Hang up the car phone. Put down the makeup.
Your full attention and cooperation are needed.
Starting today, driving for the next two years amid the orange barrels on Interstate 71 is going to be . . .
''Pure hell,'' says tow-truck driver Dave Hubbard.
''The biggest fear of my life,'' says highway traffic cop Chris Waldeck.
''The drivers on I-71 have no idea how screwed up this is going to be.''
The policeman and the wrecker driver know. They've both spent the past 14 years cruising Cincinnati's highways. Chris the cop drives 100 miles a day in the fast lanes of Interstates 71 and 75 for the Cincinnati Police Division's traffic unit. Dave the tow guy rescues stranded motorists on both expressways for his company, Hubbard's Towing.
Both men have seen freeways under construction. And if they never see another one, it will be too soon.
They have sat for hours in stopped traffic as an interstate turns into a parking lot.
They have watched radiators and drivers' tempers boil over.
''Every afternoon at rush hour certain drivers sit in their cars and scream at the construction guys,'' notes Officer Waldeck. ''I'm surprised one of those workers hasn't taken a pop at those drivers. Some of those guys are as big as a bear and they're not out there for public relations.''
The arrival of the orange barrel brigade on I-71 will set off wails in Hyde Park and Kenwood and more than a few chuckles in Evendale, Westwood and the other communities served by I-75. The west-side freeway has done its time in construction hell. Now it's the other side's turn.
The cross-town switch of the ''Road Construction'' signs also recasts the cherished Cincinnati debate of East Side vs. West Side. This time it's come down to: Who drives worse when their freeway is torn up? The west-side chili eaters on I-75? Or east-siders sipping cappuccino as their silver BMWs zip along I-71?
''I'm not going to get into the middle of this east-west debate,'' swears Officer Waldeck. ''If I say something wrong, I'll have people shooting at me out there.''
Mr. Hubbard is less diplomatic.
''Both expressways have the same number of jerks driving on them,'' he says. ''They gotta drink that coffee, talk on that cellular phone and put on that makeup while they drive that car.''
The mention of makeup causes Chris the cop to take sides.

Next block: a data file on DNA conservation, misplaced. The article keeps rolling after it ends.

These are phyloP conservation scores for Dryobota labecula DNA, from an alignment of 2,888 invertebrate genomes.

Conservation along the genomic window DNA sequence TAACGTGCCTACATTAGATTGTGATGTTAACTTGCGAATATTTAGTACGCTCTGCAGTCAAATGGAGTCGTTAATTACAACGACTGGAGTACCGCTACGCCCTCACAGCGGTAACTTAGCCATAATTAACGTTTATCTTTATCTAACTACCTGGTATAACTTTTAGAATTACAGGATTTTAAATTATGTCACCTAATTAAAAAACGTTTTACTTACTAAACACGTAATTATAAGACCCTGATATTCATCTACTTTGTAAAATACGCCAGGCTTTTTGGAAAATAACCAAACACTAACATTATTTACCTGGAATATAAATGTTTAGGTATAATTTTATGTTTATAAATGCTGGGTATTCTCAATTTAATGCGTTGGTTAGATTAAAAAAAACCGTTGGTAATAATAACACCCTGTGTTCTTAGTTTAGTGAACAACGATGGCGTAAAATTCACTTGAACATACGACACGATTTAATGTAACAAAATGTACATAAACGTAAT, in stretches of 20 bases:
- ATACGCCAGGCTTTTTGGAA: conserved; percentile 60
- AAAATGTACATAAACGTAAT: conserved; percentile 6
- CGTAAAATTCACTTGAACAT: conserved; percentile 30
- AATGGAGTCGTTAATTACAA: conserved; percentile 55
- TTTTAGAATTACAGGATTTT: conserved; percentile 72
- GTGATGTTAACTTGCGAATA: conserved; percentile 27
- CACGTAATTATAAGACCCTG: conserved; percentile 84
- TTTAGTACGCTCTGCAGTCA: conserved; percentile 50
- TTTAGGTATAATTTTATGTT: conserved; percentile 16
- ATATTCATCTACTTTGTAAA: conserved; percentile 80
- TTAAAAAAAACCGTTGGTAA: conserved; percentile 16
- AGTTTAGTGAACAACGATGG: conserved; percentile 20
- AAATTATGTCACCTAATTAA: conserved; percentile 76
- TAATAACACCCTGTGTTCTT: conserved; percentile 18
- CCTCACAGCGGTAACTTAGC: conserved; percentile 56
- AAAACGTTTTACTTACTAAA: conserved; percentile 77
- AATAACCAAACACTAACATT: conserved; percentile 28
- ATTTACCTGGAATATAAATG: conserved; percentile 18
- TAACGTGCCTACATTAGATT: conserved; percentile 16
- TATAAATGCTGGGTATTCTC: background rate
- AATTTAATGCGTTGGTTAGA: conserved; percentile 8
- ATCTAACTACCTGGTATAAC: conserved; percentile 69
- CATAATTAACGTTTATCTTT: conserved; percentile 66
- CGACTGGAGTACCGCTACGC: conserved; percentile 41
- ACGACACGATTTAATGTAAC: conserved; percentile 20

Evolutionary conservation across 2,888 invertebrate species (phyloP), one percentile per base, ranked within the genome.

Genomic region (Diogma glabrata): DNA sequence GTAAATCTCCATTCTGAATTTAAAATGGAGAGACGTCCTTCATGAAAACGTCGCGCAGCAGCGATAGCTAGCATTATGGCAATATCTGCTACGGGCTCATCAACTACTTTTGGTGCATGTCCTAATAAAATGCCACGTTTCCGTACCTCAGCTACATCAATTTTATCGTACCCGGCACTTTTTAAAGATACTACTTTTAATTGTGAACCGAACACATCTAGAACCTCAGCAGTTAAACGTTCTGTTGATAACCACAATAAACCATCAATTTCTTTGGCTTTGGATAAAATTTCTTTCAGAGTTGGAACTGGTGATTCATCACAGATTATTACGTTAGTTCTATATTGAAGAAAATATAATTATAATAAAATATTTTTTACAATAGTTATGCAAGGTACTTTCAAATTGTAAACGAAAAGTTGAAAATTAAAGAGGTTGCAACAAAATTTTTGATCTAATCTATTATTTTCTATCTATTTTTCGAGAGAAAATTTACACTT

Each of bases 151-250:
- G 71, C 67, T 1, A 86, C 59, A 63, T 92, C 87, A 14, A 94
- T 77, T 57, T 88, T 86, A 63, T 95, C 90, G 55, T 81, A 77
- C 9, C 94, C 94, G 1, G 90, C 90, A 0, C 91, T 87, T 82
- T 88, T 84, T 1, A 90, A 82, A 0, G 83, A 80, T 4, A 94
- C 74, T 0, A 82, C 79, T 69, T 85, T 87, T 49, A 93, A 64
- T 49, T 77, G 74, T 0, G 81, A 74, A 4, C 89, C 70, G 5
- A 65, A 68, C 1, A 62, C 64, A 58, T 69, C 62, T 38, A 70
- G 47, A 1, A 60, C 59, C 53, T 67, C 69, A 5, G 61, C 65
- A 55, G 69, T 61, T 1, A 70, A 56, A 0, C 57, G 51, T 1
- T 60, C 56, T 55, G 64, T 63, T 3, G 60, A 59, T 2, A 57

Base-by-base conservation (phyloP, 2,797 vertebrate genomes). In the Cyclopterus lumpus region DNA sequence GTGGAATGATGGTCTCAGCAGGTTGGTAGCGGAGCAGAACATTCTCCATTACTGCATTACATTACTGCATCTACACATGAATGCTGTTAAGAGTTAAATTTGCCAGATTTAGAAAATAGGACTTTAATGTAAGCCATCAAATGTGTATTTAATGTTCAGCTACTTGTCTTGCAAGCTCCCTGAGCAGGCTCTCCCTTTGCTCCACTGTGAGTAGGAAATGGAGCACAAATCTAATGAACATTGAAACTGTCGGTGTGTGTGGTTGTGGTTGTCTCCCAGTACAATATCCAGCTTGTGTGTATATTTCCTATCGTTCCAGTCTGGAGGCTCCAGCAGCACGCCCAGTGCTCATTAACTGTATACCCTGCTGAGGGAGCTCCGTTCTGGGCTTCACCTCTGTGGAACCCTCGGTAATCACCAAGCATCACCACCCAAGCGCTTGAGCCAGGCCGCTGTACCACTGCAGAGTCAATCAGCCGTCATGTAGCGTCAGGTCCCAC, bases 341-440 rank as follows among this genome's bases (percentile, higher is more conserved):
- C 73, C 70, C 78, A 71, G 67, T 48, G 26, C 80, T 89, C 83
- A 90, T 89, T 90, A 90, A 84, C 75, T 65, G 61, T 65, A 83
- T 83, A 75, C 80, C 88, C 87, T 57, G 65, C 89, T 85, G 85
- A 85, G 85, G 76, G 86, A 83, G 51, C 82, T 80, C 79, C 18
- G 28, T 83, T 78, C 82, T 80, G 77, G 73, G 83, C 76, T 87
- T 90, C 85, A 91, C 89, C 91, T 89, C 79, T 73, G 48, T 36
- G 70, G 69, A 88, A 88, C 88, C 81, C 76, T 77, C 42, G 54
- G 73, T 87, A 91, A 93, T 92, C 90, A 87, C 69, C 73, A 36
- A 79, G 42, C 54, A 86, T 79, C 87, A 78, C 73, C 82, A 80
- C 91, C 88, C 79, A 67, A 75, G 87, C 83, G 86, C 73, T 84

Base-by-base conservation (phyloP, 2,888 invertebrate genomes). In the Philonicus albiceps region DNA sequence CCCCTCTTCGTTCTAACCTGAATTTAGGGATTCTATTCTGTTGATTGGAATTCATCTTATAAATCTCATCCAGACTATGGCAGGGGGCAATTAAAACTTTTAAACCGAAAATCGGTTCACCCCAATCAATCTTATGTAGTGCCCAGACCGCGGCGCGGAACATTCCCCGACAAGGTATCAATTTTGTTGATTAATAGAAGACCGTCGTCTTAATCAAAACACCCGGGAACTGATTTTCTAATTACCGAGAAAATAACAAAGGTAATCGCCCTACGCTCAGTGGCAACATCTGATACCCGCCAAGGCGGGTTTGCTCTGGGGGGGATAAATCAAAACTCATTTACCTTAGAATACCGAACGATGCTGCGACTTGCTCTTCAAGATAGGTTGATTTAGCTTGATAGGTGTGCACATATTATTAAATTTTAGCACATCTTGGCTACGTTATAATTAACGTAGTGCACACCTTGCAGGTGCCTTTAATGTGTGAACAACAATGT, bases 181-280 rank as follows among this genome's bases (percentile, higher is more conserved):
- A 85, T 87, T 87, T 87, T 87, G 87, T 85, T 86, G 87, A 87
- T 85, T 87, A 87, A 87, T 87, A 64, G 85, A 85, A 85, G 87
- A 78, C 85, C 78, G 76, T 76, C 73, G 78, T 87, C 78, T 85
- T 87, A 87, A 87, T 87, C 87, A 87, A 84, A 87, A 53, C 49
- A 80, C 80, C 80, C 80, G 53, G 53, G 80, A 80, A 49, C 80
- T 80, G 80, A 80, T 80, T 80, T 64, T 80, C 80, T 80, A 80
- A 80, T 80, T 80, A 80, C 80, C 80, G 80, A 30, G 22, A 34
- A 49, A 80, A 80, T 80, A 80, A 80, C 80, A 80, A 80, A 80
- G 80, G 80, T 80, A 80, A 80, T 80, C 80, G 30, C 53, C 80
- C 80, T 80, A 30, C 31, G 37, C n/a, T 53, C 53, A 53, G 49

''I have noticed more women putting on makeup on 71 than 75. The reason (they do it) is that 71 is not as crowded, there are more lanes and they're wider. There's more room to slide around.''
He pauses, imagining four lanes cut to two, women putting on pretty faces during morning rush hour. ''Geesh, I'm not looking forward to it at all. They won't have much room to slide around while they put on that makeup.''
What kind of makeup?
''Eye makeup! They actually sit there with that mirror down, look at it and put that line under their eye.''
East beats west
When it comes to I-75 vs. I-71 drivers, Cincinnati motorists are generally law-abiding, poky and chicken. They slow down to gawk at accidents. They slam on their brakes when anything resembling ice or snow hits the pavement.
It turns out, however, the difference lies, not in ourselves, but in our cars.
Ride this east-side vs. west-side stereotype: New cars dominate I-71. Wheezing clunkers clog I-75.
On that trip, you'd expect to see dead Chevys lining I-75 under the Western Hills Viaduct and nothing but wind and disappearing luxury taillights on I-71.
Between Oct. 1 and Jan. 16, AAA Cincinnati towed 328 cars from the prestige highway, compared with 184 from I-75.
Watch for those I-71 numbers to jump. Not from serious accidents. But from start-and-stop fender benders caused by guys taking their eyes off the road to watch concrete being poured.
''I was talking to an insurance agent the other day about I-71,'' says Officer Waldeck. She told him she's looking forward to the construction mess.
To her, it's no hindrance. It's job security.
Cliff Radel's column appears in The Enquirer Monday, Wednesday and Friday. Tips and comments most welcome. Call 768-8379 or fax at 768-8340.